Tuesday, August 22, 2006


I realized I hadn't written anything about having seen the movie V for Vendetta awhile ago with Cam. The movie was intense, incredibly suspenseful and powerful.

Yesterday, I finished rereading the Handmaid's Tale. It is one of the books that made it on the moving truck. I think I had read it in Iowa as a high school senior but figured I had changed much since then and was interested in seeing how I would respond to the book now. I picked it up a couple of times and had a bit of a hard time getting into it again but once I was in, I was hooked.

It occurred to me that while this movie and this book are quite different, they deal with a similar underlying theme, surviving under a misguided government where insane ideas are perpetuated as gospel and where people live in constant fear of retribution.

The main female characters respond quite differently to the situation but each shows strength and independence despite intense oppression.

Both are thought-provoking. What did you think of them?

If only I could wear a shaved head as well...

1 comment:

Carma said...

Haven't seen the V movie. Thought about getting it on my Netflix que, but we already have about 400 items on our list right now.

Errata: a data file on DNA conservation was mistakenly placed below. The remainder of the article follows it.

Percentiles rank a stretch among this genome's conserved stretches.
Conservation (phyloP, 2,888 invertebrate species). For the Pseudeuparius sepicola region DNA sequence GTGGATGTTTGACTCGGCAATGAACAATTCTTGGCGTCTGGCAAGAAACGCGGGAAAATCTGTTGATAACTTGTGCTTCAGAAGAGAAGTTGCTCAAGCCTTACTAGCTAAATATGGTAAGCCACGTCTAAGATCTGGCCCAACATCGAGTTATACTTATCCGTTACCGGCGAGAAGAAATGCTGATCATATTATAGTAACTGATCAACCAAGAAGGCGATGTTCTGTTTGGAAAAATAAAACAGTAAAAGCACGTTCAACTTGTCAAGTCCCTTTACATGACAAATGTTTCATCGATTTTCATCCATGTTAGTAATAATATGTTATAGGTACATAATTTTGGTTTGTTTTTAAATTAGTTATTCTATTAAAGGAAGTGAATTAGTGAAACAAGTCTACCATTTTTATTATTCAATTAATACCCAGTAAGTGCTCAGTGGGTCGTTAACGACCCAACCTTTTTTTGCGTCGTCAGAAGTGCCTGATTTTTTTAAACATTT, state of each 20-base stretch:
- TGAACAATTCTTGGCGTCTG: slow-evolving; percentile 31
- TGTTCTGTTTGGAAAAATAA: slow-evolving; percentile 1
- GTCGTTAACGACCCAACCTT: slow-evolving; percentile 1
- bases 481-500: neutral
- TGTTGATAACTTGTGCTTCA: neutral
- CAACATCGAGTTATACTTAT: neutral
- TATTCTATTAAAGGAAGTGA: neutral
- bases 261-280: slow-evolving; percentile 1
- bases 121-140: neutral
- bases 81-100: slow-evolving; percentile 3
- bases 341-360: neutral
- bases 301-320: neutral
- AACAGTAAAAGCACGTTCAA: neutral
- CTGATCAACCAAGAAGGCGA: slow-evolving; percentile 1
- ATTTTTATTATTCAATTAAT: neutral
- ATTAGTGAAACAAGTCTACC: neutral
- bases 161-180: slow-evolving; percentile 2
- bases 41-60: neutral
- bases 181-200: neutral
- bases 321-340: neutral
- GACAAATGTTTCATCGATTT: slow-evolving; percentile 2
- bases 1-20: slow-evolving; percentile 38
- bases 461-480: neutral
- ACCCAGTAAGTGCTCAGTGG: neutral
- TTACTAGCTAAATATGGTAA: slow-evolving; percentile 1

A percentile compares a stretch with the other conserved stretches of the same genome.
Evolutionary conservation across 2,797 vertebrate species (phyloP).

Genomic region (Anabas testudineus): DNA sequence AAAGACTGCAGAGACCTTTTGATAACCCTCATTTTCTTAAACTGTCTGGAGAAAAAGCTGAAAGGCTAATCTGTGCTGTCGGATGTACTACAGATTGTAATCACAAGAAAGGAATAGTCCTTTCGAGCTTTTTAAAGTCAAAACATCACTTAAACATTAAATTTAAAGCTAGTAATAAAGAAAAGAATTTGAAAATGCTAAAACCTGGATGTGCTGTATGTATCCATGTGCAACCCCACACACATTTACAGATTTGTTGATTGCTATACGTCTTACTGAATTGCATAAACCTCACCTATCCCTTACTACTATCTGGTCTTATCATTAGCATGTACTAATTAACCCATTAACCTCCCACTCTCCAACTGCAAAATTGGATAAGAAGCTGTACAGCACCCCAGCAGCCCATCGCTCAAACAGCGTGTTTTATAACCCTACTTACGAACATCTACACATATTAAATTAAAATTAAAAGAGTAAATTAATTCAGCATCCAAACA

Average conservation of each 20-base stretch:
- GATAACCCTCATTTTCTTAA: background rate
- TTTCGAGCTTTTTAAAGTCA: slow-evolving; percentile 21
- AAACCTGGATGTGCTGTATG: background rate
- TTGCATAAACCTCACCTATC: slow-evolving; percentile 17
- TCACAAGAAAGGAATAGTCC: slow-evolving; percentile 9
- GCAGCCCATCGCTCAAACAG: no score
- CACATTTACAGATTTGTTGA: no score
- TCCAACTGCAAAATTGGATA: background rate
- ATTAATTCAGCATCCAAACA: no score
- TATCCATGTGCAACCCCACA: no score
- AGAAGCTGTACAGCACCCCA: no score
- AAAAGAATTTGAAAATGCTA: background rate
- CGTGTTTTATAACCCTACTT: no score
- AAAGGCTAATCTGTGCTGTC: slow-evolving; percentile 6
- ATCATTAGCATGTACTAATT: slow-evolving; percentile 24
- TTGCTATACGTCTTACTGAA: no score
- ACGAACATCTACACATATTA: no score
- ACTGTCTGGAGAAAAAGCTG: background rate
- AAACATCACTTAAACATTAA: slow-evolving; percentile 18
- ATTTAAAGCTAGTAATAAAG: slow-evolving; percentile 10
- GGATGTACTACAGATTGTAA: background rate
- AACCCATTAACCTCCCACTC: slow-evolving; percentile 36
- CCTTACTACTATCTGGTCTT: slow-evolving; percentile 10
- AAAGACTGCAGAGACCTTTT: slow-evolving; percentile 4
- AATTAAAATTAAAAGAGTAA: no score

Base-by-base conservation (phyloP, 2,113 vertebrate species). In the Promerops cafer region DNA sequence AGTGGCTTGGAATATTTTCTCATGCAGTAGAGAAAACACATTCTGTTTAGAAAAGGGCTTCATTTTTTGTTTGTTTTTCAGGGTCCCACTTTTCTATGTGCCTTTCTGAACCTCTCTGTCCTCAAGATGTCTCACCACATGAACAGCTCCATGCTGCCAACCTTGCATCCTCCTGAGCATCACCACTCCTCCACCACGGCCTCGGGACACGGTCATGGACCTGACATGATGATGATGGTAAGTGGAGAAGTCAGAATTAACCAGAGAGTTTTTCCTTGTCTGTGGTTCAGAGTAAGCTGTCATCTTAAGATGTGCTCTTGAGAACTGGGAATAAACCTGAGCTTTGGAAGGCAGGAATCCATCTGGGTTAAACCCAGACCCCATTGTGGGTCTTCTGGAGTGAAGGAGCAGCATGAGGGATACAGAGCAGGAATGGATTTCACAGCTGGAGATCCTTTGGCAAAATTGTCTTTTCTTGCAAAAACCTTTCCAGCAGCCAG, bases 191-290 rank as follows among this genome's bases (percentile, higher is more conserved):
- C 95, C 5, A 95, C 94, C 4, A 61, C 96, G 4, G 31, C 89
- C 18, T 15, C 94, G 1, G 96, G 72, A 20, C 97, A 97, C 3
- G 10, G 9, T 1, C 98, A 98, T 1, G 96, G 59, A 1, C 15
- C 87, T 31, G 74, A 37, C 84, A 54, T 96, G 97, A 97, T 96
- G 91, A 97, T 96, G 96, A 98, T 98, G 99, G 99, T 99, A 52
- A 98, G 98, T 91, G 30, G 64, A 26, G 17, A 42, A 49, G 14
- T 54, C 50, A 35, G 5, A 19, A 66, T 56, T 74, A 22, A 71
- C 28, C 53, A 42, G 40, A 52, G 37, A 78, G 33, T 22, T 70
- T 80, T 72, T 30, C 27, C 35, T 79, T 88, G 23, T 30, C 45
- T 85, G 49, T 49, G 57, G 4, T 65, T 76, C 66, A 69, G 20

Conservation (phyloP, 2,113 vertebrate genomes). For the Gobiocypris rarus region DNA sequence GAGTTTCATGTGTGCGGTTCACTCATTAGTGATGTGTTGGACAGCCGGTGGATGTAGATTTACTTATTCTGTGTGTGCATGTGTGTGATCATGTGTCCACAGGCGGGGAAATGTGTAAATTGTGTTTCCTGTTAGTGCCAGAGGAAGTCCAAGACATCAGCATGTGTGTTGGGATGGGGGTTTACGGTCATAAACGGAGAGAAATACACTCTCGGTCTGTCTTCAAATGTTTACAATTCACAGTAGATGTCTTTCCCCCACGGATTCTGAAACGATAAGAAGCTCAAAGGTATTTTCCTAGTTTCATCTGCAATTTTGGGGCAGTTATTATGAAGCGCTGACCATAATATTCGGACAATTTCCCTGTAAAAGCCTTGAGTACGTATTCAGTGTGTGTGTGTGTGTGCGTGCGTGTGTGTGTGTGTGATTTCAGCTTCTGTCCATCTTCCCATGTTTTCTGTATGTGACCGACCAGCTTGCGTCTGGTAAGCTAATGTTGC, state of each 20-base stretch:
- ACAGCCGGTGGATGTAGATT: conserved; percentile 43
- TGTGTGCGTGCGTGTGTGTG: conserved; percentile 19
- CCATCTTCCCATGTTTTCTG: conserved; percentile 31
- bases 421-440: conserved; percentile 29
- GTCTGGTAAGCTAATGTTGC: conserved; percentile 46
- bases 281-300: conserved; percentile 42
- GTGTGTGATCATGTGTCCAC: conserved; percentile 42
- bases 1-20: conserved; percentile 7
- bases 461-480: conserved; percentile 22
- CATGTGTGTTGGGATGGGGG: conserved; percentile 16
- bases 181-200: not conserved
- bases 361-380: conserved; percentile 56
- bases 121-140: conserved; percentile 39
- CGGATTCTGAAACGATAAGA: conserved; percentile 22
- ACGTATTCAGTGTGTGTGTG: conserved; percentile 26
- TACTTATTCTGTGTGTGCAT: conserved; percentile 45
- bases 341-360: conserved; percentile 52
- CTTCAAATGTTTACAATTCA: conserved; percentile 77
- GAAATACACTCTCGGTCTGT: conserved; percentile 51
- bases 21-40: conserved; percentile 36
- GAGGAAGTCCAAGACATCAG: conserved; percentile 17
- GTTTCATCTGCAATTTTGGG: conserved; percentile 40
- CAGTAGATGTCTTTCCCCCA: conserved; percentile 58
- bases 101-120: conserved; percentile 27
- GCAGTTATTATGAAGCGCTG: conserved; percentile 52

As for Handmaid's Tale, the book - and to an extent, the movie - is an interesting view of the possiblities of compliance.

Another good book along those lines would be the Young Adult book called The Giver by Lois Lowry. I just finished rereading it not too long ago and just finished the second that is in the sort-of trilogy she wrote, Gathering Blue. Again, it is a surpressed society and what it takes for one person to see that changes need to be made. The endings of both books are fairly open-ended. And for children's books, they are very thought provocating. Sometimes in the Young Adult section and sometimes in the older readers section of the children's library. I would recommend reading it before letting any one younger than 5th or 6th grade read it. While the language is fine and all, comprehension may come more from more mature children than someone who can read well above their age bracket. (That doesn't always mean that just because a kindergartener can read at a 6th grade level, they should, you know what I mean?) I don't recall anything that would make it rated adult or even PG-13, but it does lead to some interesting questions. Even for adults.